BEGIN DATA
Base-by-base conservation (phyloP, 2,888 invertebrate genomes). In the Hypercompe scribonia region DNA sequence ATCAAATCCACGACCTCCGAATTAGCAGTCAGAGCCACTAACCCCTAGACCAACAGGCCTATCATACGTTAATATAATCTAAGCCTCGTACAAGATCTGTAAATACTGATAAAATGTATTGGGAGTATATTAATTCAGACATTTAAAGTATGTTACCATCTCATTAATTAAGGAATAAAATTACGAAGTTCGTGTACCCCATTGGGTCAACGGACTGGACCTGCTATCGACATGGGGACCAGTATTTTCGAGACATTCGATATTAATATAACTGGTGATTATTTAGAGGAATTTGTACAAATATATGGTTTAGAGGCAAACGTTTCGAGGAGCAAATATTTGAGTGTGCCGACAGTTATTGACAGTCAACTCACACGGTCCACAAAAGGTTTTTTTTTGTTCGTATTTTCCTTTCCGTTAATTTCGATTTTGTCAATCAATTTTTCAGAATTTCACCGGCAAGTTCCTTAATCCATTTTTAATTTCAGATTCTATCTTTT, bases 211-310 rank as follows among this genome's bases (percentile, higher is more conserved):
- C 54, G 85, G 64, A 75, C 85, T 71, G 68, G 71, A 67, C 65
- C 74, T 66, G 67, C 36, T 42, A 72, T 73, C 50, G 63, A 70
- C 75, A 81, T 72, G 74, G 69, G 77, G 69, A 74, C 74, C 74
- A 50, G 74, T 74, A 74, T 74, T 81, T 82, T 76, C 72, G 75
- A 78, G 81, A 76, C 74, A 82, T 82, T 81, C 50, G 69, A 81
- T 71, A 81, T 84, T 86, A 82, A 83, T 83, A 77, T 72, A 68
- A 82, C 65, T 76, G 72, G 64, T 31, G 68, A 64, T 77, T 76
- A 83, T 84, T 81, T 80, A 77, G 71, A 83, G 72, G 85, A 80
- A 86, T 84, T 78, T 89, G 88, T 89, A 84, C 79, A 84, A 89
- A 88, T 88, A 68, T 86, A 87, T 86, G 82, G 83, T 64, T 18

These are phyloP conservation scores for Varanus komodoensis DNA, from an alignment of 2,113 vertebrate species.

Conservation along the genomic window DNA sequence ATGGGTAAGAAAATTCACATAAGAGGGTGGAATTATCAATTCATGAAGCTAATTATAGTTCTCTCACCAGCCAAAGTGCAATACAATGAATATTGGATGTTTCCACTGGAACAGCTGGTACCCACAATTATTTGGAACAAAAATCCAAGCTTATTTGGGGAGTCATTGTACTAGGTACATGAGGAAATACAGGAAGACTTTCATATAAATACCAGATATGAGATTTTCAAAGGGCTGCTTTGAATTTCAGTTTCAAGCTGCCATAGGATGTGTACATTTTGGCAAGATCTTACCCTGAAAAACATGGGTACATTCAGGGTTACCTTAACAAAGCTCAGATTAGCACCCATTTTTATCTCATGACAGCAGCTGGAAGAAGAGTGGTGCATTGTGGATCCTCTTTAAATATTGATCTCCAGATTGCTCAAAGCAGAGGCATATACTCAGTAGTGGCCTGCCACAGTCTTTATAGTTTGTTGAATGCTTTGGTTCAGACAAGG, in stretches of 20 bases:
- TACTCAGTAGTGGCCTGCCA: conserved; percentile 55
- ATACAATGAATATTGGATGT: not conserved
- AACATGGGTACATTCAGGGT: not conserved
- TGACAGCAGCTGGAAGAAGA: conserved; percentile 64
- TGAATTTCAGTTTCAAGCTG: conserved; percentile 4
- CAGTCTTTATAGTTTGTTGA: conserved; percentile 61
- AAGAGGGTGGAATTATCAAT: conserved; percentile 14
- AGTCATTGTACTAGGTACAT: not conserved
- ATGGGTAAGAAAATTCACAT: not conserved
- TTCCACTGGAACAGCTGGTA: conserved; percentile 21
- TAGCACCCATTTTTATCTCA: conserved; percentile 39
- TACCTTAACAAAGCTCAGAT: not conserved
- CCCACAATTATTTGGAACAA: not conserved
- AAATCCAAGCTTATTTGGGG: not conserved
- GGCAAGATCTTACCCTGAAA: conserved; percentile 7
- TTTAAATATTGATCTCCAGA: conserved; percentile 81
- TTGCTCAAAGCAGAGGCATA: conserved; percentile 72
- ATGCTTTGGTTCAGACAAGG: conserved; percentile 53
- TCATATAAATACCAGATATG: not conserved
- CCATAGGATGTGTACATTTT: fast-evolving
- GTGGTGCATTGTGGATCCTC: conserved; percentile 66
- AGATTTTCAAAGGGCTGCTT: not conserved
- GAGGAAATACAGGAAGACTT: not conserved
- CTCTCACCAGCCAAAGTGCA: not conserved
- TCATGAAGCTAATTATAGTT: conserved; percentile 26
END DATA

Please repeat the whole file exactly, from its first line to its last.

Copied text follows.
Base-by-base conservation (phyloP, 2,888 invertebrate genomes). In the Hypercompe scribonia region DNA sequence ATCAAATCCACGACCTCCGAATTAGCAGTCAGAGCCACTAACCCCTAGACCAACAGGCCTATCATACGTTAATATAATCTAAGCCTCGTACAAGATCTGTAAATACTGATAAAATGTATTGGGAGTATATTAATTCAGACATTTAAAGTATGTTACCATCTCATTAATTAAGGAATAAAATTACGAAGTTCGTGTACCCCATTGGGTCAACGGACTGGACCTGCTATCGACATGGGGACCAGTATTTTCGAGACATTCGATATTAATATAACTGGTGATTATTTAGAGGAATTTGTACAAATATATGGTTTAGAGGCAAACGTTTCGAGGAGCAAATATTTGAGTGTGCCGACAGTTATTGACAGTCAACTCACACGGTCCACAAAAGGTTTTTTTTTGTTCGTATTTTCCTTTCCGTTAATTTCGATTTTGTCAATCAATTTTTCAGAATTTCACCGGCAAGTTCCTTAATCCATTTTTAATTTCAGATTCTATCTTTT, bases 211-310 rank as follows among this genome's bases (percentile, higher is more conserved):
- C 54, G 85, G 64, A 75, C 85, T 71, G 68, G 71, A 67, C 65
- C 74, T 66, G 67, C 36, T 42, A 72, T 73, C 50, G 63, A 70
- C 75, A 81, T 72, G 74, G 69, G 77, G 69, A 74, C 74, C 74
- A 50, G 74, T 74, A 74, T 74, T 81, T 82, T 76, C 72, G 75
- A 78, G 81, A 76, C 74, A 82, T 82, T 81, C 50, G 69, A 81
- T 71, A 81, T 84, T 86, A 82, A 83, T 83, A 77, T 72, A 68
- A 82, C 65, T 76, G 72, G 64, T 31, G 68, A 64, T 77, T 76
- A 83, T 84, T 81, T 80, A 77, G 71, A 83, G 72, G 85, A 80
- A 86, T 84, T 78, T 89, G 88, T 89, A 84, C 79, A 84, A 89
- A 88, T 88, A 68, T 86, A 87, T 86, G 82, G 83, T 64, T 18

These are phyloP conservation scores for Varanus komodoensis DNA, from an alignment of 2,113 vertebrate species.

Conservation along the genomic window DNA sequence ATGGGTAAGAAAATTCACATAAGAGGGTGGAATTATCAATTCATGAAGCTAATTATAGTTCTCTCACCAGCCAAAGTGCAATACAATGAATATTGGATGTTTCCACTGGAACAGCTGGTACCCACAATTATTTGGAACAAAAATCCAAGCTTATTTGGGGAGTCATTGTACTAGGTACATGAGGAAATACAGGAAGACTTTCATATAAATACCAGATATGAGATTTTCAAAGGGCTGCTTTGAATTTCAGTTTCAAGCTGCCATAGGATGTGTACATTTTGGCAAGATCTTACCCTGAAAAACATGGGTACATTCAGGGTTACCTTAACAAAGCTCAGATTAGCACCCATTTTTATCTCATGACAGCAGCTGGAAGAAGAGTGGTGCATTGTGGATCCTCTTTAAATATTGATCTCCAGATTGCTCAAAGCAGAGGCATATACTCAGTAGTGGCCTGCCACAGTCTTTATAGTTTGTTGAATGCTTTGGTTCAGACAAGG, in stretches of 20 bases:
- TACTCAGTAGTGGCCTGCCA: conserved; percentile 55
- ATACAATGAATATTGGATGT: not conserved
- AACATGGGTACATTCAGGGT: not conserved
- TGACAGCAGCTGGAAGAAGA: conserved; percentile 64
- TGAATTTCAGTTTCAAGCTG: conserved; percentile 4
- CAGTCTTTATAGTTTGTTGA: conserved; percentile 61
- AAGAGGGTGGAATTATCAAT: conserved; percentile 14
- AGTCATTGTACTAGGTACAT: not conserved
- ATGGGTAAGAAAATTCACAT: not conserved
- TTCCACTGGAACAGCTGGTA: conserved; percentile 21
- TAGCACCCATTTTTATCTCA: conserved; percentile 39
- TACCTTAACAAAGCTCAGAT: not conserved
- CCCACAATTATTTGGAACAA: not conserved
- AAATCCAAGCTTATTTGGGG: not conserved
- GGCAAGATCTTACCCTGAAA: conserved; percentile 7
- TTTAAATATTGATCTCCAGA: conserved; percentile 81
- TTGCTCAAAGCAGAGGCATA: conserved; percentile 72
- ATGCTTTGGTTCAGACAAGG: conserved; percentile 53
- TCATATAAATACCAGATATG: not conserved
- CCATAGGATGTGTACATTTT: fast-evolving
- GTGGTGCATTGTGGATCCTC: conserved; percentile 66
- AGATTTTCAAAGGGCTGCTT: not conserved
- GAGGAAATACAGGAAGACTT: not conserved
- CTCTCACCAGCCAAAGTGCA: not conserved
- TCATGAAGCTAATTATAGTT: conserved; percentile 26